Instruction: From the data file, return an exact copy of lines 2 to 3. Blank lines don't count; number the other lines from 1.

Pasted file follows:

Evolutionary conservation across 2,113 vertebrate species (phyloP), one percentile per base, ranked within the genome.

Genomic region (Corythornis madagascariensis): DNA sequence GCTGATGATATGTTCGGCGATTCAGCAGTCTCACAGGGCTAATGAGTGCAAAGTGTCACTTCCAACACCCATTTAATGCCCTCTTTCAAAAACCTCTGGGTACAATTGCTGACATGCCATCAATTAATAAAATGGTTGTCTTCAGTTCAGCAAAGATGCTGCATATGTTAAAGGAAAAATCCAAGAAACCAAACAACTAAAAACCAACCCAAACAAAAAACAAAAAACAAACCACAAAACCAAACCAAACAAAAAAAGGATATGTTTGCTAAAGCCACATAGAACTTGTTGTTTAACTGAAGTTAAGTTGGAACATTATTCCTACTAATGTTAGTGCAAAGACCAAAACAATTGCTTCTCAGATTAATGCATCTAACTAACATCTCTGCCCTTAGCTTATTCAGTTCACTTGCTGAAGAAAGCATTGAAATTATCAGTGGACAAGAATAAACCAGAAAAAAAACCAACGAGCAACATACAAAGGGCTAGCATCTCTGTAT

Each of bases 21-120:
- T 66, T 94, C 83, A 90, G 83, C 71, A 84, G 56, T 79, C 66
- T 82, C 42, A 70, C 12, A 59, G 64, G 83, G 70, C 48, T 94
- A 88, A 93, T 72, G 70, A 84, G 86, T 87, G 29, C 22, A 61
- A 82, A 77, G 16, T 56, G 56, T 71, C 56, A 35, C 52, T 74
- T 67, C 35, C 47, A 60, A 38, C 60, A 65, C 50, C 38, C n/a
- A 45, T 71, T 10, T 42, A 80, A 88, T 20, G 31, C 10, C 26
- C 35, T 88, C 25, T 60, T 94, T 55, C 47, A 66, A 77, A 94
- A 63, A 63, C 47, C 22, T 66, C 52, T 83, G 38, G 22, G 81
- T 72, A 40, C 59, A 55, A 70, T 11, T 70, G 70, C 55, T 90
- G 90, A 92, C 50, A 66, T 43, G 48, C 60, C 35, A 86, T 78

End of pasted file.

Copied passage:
Genomic region (Corythornis madagascariensis): DNA sequence GCTGATGATATGTTCGGCGATTCAGCAGTCTCACAGGGCTAATGAGTGCAAAGTGTCACTTCCAACACCCATTTAATGCCCTCTTTCAAAAACCTCTGGGTACAATTGCTGACATGCCATCAATTAATAAAATGGTTGTCTTCAGTTCAGCAAAGATGCTGCATATGTTAAAGGAAAAATCCAAGAAACCAAACAACTAAAAACCAACCCAAACAAAAAACAAAAAACAAACCACAAAACCAAACCAAACAAAAAAAGGATATGTTTGCTAAAGCCACATAGAACTTGTTGTTTAACTGAAGTTAAGTTGGAACATTATTCCTACTAATGTTAGTGCAAAGACCAAAACAATTGCTTCTCAGATTAATGCATCTAACTAACATCTCTGCCCTTAGCTTATTCAGTTCACTTGCTGAAGAAAGCATTGAAATTATCAGTGGACAAGAATAAACCAGAAAAAAAACCAACGAGCAACATACAAAGGGCTAGCATCTCTGTAT

Each of bases 21-120: